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  #11  
Old 02-20-2014, 08:23 AM
curtislawncare curtislawncare is offline
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There are many businesses who cannot or just will not do what it takes to be competitive that the threat they pose via shear numbers is nullified.

People have limited mental and physical resources at their disposal so that many of them fail to prioritize what it takes to compete with other website owners -they're just too busy with other things in their lives. If the number of competitors increase then the small and minute things it takes to have a successfully promoted website will mean even more and require even more effort from people who refuse to do even the smallest things, as tony says.
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  #12  
Old 02-20-2014, 01:21 PM
PaperCutter PaperCutter is online now
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Originally Posted by mdvaden View Post
. It's indisputable, that in all this, nobody knows exactly what Google, etc., will do.

.
yes and no. Google became a verb because they were better than the competition at returning the most relevant results. If they continue to do that, they'll continue to hold market share. So I think it's worth considering that the best way to rank well is not via a bunch of black hat or gray hat crap, but by being the most relevant result for a given term. And using multiple means of getting ranked is the way to go. I just helped a writer out on an article she's doing for a major national retailer, in exchange for follow links off their main site. They have more Google juice than I do, so I'm happy to avail myself of some.
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  #13  
Old 02-20-2014, 03:35 PM
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mdvaden mdvaden is online now
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Originally Posted by curtislawncare View Post
There are many businesses who cannot or just will not do what it takes to be competitive that the threat they pose via shear numbers is nullified.

It's true some don't do what it takes. And depends on the city.

In a metro area like Portland, there's always enough trying and doing enough that nullification never enters the picture.

And during a particular year, say this 2014, most existing will maintain their levels of effort or ignoring ... while even more websites are made and more domain names appear. I'm sure there's plenty enough doing something, that even a high ranking Lewis Landscape would not consider 50 to 70 plus websites of some concern. And that's why he's diligent.


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Originally Posted by PaperCutter View Post
yes and no. Google became a verb because they were better than the competition at returning the most relevant results. If they continue to do that, they'll continue to hold market share. So I think it's worth considering that the best way to rank well is not via a bunch of black hat or gray hat crap, but by being the most relevant result for a given term. And using multiple means of getting ranked is the way to go. I just helped a writer out on an article she's doing for a major national retailer, in exchange for follow links off their main site. They have more Google juice than I do, so I'm happy to avail myself of some.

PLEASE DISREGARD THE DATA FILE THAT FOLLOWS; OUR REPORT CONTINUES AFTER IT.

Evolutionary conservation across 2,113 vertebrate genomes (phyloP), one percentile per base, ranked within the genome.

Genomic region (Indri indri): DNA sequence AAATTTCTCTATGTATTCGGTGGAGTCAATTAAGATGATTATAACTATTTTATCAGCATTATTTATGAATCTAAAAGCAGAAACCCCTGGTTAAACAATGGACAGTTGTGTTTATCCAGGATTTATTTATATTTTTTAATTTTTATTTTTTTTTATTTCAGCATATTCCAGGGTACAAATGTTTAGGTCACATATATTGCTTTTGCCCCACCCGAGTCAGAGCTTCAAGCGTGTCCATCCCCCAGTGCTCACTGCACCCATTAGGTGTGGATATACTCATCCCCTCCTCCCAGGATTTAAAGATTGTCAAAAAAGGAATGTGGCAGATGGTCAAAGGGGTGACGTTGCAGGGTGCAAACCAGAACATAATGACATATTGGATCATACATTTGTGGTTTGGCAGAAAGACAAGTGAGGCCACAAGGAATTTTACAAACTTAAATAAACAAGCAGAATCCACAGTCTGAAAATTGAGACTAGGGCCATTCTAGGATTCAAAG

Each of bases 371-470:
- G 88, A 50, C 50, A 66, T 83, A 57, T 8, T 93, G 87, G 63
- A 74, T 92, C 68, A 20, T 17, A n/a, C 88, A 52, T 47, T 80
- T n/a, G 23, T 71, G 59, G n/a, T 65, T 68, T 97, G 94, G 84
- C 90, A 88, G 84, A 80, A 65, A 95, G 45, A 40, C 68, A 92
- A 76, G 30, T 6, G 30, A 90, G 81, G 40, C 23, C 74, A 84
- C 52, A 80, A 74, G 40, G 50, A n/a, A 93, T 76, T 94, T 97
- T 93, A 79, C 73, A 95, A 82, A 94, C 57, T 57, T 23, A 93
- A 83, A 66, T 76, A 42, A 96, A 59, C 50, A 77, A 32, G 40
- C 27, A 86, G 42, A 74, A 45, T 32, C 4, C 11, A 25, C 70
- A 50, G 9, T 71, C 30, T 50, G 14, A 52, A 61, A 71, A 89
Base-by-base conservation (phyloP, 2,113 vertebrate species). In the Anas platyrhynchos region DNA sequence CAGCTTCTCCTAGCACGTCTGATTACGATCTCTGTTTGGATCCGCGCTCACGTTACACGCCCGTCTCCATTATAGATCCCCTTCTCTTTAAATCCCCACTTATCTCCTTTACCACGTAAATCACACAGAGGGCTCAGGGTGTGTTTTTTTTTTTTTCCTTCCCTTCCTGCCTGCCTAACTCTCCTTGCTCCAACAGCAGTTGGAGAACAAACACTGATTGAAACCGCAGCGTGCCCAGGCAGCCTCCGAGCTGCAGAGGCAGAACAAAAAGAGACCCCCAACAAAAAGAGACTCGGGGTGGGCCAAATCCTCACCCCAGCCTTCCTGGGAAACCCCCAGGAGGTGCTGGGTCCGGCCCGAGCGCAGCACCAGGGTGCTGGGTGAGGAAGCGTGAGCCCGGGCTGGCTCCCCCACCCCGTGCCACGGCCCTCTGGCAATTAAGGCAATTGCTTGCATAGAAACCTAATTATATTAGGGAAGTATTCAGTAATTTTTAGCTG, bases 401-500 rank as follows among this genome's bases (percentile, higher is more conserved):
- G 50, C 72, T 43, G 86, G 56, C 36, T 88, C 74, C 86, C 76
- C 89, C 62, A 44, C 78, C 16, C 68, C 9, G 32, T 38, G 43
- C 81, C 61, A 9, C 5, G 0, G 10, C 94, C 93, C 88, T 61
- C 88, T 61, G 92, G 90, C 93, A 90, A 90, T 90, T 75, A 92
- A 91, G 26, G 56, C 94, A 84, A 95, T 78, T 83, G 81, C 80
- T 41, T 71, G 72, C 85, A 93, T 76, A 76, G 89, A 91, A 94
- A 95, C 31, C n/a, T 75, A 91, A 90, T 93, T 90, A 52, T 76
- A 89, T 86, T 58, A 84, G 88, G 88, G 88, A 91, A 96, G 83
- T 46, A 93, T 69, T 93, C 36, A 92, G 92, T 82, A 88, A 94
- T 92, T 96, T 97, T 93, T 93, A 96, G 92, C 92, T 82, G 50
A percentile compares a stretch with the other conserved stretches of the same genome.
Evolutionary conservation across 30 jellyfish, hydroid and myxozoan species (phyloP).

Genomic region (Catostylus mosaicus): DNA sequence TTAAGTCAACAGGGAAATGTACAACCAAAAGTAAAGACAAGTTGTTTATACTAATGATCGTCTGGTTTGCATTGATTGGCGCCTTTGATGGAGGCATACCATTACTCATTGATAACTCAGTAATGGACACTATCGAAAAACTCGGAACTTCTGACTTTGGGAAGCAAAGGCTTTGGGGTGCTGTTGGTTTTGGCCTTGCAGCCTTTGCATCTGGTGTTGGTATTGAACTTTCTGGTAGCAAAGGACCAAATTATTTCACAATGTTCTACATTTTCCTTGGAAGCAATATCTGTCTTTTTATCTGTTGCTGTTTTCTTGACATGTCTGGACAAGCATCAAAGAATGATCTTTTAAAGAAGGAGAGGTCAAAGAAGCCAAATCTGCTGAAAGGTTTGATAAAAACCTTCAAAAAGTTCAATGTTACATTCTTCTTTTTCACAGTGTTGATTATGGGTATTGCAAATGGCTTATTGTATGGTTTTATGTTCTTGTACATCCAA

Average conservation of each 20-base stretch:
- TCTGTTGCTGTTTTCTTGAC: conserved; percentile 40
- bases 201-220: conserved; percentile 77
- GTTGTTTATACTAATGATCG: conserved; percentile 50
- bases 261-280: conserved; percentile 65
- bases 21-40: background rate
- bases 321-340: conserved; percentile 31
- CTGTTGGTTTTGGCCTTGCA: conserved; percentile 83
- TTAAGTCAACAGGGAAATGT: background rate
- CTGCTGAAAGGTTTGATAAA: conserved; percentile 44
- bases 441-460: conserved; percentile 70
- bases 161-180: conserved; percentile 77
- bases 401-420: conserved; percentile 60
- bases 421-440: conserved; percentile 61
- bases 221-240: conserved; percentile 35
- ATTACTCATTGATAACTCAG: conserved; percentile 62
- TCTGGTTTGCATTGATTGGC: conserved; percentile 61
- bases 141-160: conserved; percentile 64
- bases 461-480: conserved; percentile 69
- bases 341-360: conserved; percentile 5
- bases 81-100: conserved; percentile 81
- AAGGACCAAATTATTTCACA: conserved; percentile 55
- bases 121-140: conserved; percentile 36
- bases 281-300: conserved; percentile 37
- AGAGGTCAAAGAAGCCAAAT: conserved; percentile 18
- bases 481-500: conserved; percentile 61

Yes, for the fact Google wants to earn ad revenue, and crank out some pretty decent search results.

The content thing seems more relevant for a slice of the pie. For some things, they give great search results. But for commercial sites, especially those who load their sites with good information, I don't see the return favor and pat on the back anymore. I've seen a lot of landscape and tree sites, and others, that get no credit for better content.

Other sites do. So it's hit and miss.

My own Hyperion page for the world's tallest tree, a coast redwood, is a sterling example. Google puts Wikipedia at the top of the heap, instantly giving credit as an "authority", but their article is thread bare. I think my page has 100 times more text and photos, but does not get the same attention from Google.

I do at least get that one on the first page of results though.
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Last edited by mdvaden; 02-20-2014 at 03:42 PM.
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  #14  
Old 02-21-2014, 10:30 AM
Joe Shooner Joe Shooner is offline
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Disclaimer: a lot of my business is old-school advertising.

That said, the original poster makes an important point, which I think is getting missed here: it's expensive (and possibly increasingly expensive) to constantly be working toward the top position. Though high rankings will almost certainly result in additional business, it's also easy to get single-minded about it and think that your advertising is going great because you have good rankings.

The potential problem arises because a) due to the expense involved, striving for search rankings can dominate your marketing budget and b) if google makes changes to their algorithms, it's possible that your results would suddenly nosedive off the first page. So the danger is that a contractor might have the proverbial rug yanked out from under them, and if you're marketing budget is only aimed at search rankings, you don't have as much to fall back on.

As a parallel, it's like a lot of landscapers during the housing boom who got more work than they could handle from a couple of builders. Or a commercial landscaper who gets a huge percentage of work from one property mgmt company. It's great while it's great, but it's also useful to be diversified, wether it's client base or marketing efforts.
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  #15  
Old 02-21-2014, 05:12 PM
PaperCutter PaperCutter is online now